First lady Michelle Obama, surrounded by 20 kids from across the nation she had invited to help her with her final harvest, made one thing crystal clear – she wants the elaborate “Kitchen Garden” she established to promote better eating to remain long after she and President Barack Obama have left the White House. To that end, Obama announced last week a $2.5 million donation by the Burpee Foundation to preserve and care for the garden for at least 17 more years.
The children dug and picked vegetables to help her with her harvest and to literally enjoy the fruits of their labor as they later ate some of the food they picked.
“I take pride in knowing that this garden will serve as a reminder of what we all started, but also what we all have left to do,” Obama said at the dedication ceremony, “and as we dedicate this garden here today, I am hopeful that the future first families will cherish the garden like we have, and that it will become one of our enduring White House traditions.”
Updates to the garden include bluestone walkways, a wooden arbor, tables and benches and an inscribed stone that reads, “White House Kitchen Garden, established in 2009 by First Lady Michelle Obama with the hope of growing a healthier nation for our children.”
The tables, benches and arbor were designed by students at the University of Virginia’s School of Architecture with salvaged wood from the estates of for presidents Thomas Jefferson, James Madison and James Monroe and Civil Rights leader the Rev. Martin Luther King, Jr. Originally spanning 1,100 square feet, the garden has expanding to more than twice that size.
The changes and donation are a part of Obama’s efforts to ensure future first families get an opportunity to enjoy the garden.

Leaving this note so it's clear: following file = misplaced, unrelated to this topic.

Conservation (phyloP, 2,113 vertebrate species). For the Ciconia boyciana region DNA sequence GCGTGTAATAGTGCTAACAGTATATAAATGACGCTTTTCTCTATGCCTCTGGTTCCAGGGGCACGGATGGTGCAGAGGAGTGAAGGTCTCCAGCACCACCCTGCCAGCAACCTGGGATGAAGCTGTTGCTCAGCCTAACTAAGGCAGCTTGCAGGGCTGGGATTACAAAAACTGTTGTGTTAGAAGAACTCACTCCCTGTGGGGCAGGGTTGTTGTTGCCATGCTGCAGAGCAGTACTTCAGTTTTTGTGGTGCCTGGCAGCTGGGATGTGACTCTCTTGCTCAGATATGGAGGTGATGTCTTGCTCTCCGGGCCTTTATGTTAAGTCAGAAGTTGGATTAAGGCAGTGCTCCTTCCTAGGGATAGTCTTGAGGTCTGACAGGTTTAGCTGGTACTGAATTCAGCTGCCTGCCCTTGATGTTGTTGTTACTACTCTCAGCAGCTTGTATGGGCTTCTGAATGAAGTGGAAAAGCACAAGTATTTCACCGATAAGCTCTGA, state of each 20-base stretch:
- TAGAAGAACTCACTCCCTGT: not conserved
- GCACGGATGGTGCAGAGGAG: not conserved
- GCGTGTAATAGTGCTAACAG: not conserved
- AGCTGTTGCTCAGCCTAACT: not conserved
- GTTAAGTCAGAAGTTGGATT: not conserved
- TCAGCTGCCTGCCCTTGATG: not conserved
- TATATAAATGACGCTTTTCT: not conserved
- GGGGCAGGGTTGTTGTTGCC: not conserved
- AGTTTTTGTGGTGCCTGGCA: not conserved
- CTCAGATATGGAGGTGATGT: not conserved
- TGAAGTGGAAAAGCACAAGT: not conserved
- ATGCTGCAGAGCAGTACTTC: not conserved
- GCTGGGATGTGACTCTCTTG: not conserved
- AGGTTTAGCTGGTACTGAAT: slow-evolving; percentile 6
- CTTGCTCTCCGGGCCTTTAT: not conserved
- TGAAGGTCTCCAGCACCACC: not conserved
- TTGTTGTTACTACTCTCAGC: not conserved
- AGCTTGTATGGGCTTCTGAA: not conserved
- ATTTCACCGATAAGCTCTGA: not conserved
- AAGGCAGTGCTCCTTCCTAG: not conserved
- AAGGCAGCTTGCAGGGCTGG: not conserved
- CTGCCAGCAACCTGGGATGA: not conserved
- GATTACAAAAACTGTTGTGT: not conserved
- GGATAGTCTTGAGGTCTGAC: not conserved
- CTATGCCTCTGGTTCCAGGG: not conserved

The garden was the beginning of Obama’s “Let’s Move!” initiative, a campaign to get children across the nation healthier by being active and making healthier food choices.
Along with the children participating in the harvest were a few celebrities, including TODAY show Al Roker, Grammy Award-winning singer Ashanti, seven-time NBA All-Star Alonzo Mourning, astronaut Kjell Lindgren and Sesame Street’s Elmo and Rosita.
Michelle Obama said she wanted two students from Flint, Mich., to attend the final harvest to reinforce the concept that good nutrition can reduce the effects of exposure to lead contaminated water. So, fourth grader A’layia Howard and fifth grader Xavier Purches from Freeman Elementary School were among the stu- dents.
Freeman Elementary School is a part of the “Let’s Move! Salad Bars to Schools” program, an initiative that donates salad bars to schools so children across the nation have daily access to fresh fruits and vegetables.
A’layia and Xavier said they were sleepy from their 5 a.m. flight, but the kids perked up after eating pizza made with vegetables they harvested. Excited and appreciative, A’layia showed off a cartwheel and full split for the first lady.
Freeman fifth grade teacher Kathy Savoie said the countdown to the visit was exhilarating for the students.
“We would meet at lunch and we would talk about what we were going to do, what was going to happen and maybe some questions they might get asked, just to make them feel more comfortable,” Savoie said.
“And every day they would go down the hall and say, ‘Three more days, two more days.’”
The trip to the White House was the first time the students have been out of state or on an airplane she said.
Obama gave the children hugs and a motherly send off when the garden pizza was finished and the harvest finally over.
“Be good and make me proud.”